Erythema multiforme minor
|Erythema multiforme minor|
|Other names: EM|
|Slit-lamp photograph of the right eye in diffuse illumination showing disappearance of the corneal lesions following treatment|
Erythema multiforme is usually a reaction of the skin and mucous membranes that occurs suddenly. It appears as a symmetrical rash and may include the mucous membrane lesions. This means that the body is sensitive to something that causes the skin and mucous membranes to react. The more common mild form is refer to as EM minor. It consists of a skin rash that involve no more than one mucosal surface. The sudden onset will progress rapidly as symmetrical lesions with circular color changes in some or all of the lesions. Rash will spread towards center or trunk of the body. Evenly distributed bumps on the skin become classic iris or target lesions. They have bright red borders and small white bumps in the center. The cause of EM appears to be a highly sensitive reaction that can be triggered by a variety of causes. The causes can include bacterial, viral or chemical products, such as antibiotics – specifically penicillins or cephalosporins. This reaction is an allergic reaction and is in no way contagious. : 140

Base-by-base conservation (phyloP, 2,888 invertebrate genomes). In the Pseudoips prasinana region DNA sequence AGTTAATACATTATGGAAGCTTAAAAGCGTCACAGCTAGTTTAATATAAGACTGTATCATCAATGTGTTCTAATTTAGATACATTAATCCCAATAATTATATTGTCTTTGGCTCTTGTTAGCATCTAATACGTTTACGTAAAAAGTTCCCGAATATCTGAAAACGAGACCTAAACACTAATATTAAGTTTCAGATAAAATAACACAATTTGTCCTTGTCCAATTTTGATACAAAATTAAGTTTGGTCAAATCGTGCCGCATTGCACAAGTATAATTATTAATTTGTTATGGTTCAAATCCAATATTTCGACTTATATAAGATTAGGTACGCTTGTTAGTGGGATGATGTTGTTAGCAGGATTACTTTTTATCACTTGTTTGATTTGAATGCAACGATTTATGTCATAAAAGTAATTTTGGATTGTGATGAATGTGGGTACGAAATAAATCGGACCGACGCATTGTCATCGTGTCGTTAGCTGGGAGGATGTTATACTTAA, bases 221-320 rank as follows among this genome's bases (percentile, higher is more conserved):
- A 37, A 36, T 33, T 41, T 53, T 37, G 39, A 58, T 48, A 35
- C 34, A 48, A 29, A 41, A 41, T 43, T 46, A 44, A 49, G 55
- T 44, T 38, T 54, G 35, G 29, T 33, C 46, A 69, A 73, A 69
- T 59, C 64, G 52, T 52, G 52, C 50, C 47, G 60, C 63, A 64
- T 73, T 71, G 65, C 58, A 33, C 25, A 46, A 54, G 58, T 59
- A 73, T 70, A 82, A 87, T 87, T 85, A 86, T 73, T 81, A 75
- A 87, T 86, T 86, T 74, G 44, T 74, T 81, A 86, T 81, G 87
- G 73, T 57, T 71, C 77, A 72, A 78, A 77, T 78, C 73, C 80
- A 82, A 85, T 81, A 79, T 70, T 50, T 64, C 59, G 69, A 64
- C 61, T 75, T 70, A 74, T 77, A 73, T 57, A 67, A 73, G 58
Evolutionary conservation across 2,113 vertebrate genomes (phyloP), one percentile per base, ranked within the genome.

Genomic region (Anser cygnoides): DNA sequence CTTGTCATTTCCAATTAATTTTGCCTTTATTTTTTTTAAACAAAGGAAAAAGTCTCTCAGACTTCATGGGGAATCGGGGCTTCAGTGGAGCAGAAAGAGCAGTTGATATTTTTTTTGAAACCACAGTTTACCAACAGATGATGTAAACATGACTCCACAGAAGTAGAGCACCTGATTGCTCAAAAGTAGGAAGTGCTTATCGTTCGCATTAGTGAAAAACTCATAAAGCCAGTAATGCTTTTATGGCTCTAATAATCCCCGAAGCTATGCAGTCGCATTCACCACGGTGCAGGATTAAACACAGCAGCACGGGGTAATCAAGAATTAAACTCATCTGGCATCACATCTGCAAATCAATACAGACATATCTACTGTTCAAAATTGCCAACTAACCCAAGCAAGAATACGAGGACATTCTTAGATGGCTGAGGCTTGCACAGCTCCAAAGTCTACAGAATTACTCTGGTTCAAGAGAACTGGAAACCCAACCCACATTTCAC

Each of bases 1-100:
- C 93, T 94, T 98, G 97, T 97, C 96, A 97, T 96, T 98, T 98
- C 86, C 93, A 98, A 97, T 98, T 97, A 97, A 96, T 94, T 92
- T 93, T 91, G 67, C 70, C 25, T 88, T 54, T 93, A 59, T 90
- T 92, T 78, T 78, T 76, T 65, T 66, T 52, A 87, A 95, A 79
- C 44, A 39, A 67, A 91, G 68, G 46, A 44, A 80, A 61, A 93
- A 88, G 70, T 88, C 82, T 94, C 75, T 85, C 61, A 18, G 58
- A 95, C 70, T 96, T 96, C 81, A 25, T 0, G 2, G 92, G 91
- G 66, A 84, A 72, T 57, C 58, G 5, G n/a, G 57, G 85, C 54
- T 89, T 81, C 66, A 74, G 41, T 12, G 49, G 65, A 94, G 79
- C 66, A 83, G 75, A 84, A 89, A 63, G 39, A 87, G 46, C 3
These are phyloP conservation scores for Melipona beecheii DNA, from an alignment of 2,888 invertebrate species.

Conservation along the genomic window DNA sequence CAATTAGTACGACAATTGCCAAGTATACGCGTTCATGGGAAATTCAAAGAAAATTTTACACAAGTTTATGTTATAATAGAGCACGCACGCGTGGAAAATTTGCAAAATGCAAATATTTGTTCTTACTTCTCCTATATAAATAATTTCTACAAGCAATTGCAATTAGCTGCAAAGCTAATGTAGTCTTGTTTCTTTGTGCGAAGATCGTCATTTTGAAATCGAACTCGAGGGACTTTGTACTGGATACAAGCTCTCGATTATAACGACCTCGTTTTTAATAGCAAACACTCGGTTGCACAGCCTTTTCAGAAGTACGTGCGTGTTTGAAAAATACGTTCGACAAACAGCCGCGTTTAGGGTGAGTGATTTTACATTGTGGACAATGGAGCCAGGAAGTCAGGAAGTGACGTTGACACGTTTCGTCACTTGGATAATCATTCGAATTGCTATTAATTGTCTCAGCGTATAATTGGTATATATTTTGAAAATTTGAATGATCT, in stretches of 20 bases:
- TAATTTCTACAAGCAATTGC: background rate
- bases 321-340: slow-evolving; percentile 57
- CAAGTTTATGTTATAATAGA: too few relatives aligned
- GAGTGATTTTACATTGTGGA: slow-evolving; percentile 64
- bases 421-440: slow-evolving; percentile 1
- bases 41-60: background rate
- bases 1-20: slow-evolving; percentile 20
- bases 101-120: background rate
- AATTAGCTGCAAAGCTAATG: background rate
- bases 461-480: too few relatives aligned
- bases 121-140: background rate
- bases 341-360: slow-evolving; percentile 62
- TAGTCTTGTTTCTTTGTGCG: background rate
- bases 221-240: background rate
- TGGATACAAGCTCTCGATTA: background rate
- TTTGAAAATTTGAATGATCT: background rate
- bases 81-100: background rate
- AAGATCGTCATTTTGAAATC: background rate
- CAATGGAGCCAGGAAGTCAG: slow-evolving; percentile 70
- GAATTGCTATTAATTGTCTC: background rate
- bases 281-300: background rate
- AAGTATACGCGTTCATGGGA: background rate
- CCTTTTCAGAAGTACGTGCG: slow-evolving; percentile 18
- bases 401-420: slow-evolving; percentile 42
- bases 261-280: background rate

Erythema multiforme minor is sometimes divided into papular and vesiculobullous forms.
- ↑ Andrews' Diseases of the Skin: Clinical Dermatology. (10th ed.). Saunders. ISBN 0-7216-2921-0.
- ↑ Daniel J. Trozak; Dan J. Tennenhouse (1 October 2005). Dermatology skills for primary care: an illustrated guide. Humana Press. pp. 161–. ISBN 978-1-58829-489-0. Archived from the original on 21 June 2013. Retrieved 5 June 2010.